Can you believe it? Twitter isn’t even ten years old and it’s already going under the knife for a little nip and tuck. The platform is getting ready for some cosmetic changes and you’re due to start seeing updates soon. If you’ve bemoaned the fact that Twitter’s layout doesn’t give you enough room to customize, we think you’ll be excited about this new iteration. If you hate change and always liked Twitter for its more streamlined approach, you may not be in love with what’s in store.
The new design isn't ready to spread its wings and leave the nest jsut yet, but you may have already been prompted at login to check out the new interface. Some users have already made the switch over, but changes are being slowly rolled out to give you time to become familiar with features. Here are some things to keep an eye out for.
Embedded Images and Video
Users won’t have to rely on dropdowns to view a full image or video. Instead, they’ll be able to see media directly in their feeds. What does that mean for you? Keep creating and sharing compelling visuals. Twitter has always been about pithy messaging, but there’s no doubt that photos, video, and other visuals drive engagement. That's especially true now that media will be directly visible in users feeds.
More Room to Show Off Your Brand
There’s more room to represent your brand in Twitter’s new layout. The biggest and most obvious change is a banner up top that’s entirely customizable. It’s not unlike a cover photo on Facebook or a banner that you might upload to your company’s LinkedIn page. You’ll also notice that your own profile picture is bigger and set to the left, along with your headline and bio. It’s a good time to create a strong visual that represents you well, because it will leave a lasting impression on people who visit your Twitter page.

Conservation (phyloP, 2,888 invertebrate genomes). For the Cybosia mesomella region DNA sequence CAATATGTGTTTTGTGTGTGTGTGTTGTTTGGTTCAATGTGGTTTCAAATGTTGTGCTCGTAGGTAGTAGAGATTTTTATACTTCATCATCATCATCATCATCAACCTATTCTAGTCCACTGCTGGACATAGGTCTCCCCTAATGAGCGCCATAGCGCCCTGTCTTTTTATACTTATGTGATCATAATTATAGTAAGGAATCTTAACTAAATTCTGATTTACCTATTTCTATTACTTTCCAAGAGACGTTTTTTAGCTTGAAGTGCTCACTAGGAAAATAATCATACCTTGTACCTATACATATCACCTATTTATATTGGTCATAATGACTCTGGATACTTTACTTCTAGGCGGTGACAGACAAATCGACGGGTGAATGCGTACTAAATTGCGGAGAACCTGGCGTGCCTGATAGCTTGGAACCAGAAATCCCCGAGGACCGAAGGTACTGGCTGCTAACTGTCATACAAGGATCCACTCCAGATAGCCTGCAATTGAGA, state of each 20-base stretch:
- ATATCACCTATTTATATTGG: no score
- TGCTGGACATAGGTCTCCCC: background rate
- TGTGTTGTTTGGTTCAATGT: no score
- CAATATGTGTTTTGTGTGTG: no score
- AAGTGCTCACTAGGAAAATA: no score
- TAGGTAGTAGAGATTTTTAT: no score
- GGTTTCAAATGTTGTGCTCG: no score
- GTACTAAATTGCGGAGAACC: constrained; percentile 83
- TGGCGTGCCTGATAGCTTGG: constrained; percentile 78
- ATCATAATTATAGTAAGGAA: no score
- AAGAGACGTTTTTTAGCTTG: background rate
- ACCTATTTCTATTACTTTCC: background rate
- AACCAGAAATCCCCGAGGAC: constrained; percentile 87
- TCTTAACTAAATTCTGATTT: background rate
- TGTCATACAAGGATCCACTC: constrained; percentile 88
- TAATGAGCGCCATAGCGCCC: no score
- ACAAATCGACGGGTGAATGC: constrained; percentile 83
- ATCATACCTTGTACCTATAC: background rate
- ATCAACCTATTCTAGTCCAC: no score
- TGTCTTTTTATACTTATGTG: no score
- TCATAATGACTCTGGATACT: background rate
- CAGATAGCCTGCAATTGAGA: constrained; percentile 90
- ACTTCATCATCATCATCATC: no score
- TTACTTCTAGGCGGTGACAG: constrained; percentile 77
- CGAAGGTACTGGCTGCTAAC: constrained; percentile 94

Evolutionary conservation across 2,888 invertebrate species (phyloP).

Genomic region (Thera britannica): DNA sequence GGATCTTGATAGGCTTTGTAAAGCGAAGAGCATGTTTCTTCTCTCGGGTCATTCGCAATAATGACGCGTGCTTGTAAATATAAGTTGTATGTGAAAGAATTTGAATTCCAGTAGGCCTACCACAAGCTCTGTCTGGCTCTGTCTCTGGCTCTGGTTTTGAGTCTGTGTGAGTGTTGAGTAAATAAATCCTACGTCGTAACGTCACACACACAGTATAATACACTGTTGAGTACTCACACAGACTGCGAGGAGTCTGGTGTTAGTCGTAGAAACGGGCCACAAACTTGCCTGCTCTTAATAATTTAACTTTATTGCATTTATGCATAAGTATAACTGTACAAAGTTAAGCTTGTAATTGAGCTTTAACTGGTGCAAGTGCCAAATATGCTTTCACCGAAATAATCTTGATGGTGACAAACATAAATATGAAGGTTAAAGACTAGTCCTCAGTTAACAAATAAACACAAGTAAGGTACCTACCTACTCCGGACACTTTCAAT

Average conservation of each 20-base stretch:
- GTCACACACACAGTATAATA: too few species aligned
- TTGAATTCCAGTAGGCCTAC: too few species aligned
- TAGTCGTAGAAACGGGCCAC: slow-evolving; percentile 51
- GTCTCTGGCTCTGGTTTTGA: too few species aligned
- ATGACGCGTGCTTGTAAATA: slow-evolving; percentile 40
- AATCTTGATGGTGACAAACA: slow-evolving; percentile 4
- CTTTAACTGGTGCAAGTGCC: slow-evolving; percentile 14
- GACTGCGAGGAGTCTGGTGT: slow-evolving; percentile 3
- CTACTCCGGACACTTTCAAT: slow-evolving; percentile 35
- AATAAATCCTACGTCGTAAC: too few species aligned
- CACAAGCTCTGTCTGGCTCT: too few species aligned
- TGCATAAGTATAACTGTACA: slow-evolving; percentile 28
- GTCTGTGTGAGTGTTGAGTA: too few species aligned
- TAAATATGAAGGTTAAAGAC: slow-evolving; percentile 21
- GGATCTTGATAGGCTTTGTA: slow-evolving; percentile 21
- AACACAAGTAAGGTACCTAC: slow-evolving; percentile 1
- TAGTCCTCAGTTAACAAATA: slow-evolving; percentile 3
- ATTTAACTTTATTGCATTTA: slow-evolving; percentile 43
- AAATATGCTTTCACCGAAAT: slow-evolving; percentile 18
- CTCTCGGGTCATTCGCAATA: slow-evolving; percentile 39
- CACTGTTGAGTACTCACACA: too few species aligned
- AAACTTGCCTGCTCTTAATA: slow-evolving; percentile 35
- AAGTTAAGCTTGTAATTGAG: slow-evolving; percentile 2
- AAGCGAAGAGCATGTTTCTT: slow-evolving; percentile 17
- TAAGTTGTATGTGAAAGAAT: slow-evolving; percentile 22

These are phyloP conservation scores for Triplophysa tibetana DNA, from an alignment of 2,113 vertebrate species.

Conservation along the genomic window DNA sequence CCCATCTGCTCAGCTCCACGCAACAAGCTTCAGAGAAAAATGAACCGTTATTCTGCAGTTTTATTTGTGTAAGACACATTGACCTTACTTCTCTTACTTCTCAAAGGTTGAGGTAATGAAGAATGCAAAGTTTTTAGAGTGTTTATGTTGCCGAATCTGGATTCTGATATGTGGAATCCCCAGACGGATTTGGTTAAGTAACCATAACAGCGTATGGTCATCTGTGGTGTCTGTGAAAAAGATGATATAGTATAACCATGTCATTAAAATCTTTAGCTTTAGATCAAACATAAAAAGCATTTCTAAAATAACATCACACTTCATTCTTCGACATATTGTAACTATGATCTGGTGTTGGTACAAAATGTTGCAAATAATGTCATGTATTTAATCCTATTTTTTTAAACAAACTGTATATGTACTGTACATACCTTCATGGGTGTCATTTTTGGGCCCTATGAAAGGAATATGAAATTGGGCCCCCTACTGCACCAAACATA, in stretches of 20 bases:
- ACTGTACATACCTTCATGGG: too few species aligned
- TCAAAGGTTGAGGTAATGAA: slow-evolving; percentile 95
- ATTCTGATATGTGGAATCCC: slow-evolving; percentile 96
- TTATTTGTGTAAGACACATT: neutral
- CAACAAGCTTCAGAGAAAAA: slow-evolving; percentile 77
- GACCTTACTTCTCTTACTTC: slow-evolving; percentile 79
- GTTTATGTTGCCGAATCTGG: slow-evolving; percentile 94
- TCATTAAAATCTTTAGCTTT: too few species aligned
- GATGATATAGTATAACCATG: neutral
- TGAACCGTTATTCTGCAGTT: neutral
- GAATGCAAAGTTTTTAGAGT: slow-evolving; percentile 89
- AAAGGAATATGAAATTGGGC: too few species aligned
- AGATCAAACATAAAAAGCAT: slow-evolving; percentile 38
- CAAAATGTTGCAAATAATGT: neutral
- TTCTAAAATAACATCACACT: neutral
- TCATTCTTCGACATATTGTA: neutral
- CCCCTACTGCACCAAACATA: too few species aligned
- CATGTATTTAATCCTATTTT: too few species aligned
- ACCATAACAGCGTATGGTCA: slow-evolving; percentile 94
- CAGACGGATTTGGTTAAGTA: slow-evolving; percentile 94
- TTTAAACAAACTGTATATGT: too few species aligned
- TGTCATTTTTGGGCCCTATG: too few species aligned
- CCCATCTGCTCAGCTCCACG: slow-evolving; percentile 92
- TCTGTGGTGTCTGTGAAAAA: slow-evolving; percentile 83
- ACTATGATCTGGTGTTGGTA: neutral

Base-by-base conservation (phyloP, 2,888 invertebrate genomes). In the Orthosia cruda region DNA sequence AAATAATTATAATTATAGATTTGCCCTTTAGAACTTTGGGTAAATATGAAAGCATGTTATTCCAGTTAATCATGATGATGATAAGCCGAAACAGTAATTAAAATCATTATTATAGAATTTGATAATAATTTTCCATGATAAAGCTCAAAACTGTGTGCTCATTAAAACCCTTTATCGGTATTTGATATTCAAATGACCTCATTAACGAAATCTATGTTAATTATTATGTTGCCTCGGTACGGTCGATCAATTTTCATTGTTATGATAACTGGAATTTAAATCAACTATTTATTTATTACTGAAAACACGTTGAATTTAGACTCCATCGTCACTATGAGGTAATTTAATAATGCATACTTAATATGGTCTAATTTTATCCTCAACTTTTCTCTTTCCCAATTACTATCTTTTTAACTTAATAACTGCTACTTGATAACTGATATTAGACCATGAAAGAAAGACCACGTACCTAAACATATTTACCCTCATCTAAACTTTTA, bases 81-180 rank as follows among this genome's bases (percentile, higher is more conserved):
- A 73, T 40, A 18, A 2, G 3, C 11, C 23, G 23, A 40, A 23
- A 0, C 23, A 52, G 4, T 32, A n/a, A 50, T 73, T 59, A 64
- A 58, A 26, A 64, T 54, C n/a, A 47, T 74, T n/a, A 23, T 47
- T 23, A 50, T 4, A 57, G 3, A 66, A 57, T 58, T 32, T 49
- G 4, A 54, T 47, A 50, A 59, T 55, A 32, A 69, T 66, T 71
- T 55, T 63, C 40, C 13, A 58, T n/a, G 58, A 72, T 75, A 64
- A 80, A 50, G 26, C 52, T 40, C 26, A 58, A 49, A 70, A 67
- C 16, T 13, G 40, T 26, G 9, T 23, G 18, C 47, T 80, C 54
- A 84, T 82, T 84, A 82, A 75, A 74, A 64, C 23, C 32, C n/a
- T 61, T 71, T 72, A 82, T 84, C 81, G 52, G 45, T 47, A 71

Highlight Specific Tweets
Tweets come and go so quickly. That’s always been the nature of Twitter’s messaging system, but with the new design, you’ll be able to hang onto the tweets that matter most. Users will have the option of pinning important tweets to the top of the page, so if you have a great comment from a customer, or a tweet about an upcoming event, you can leave it there for more followers to see.
If some of these changes seem familiar, it’s probably no coincidence. Many users have complained about Facebook’s changing algorithm, which has severely limited organic reach. Twitter’s update could be a savvy move to capture fleeing users who are already familiar with Facebook’s look and feel.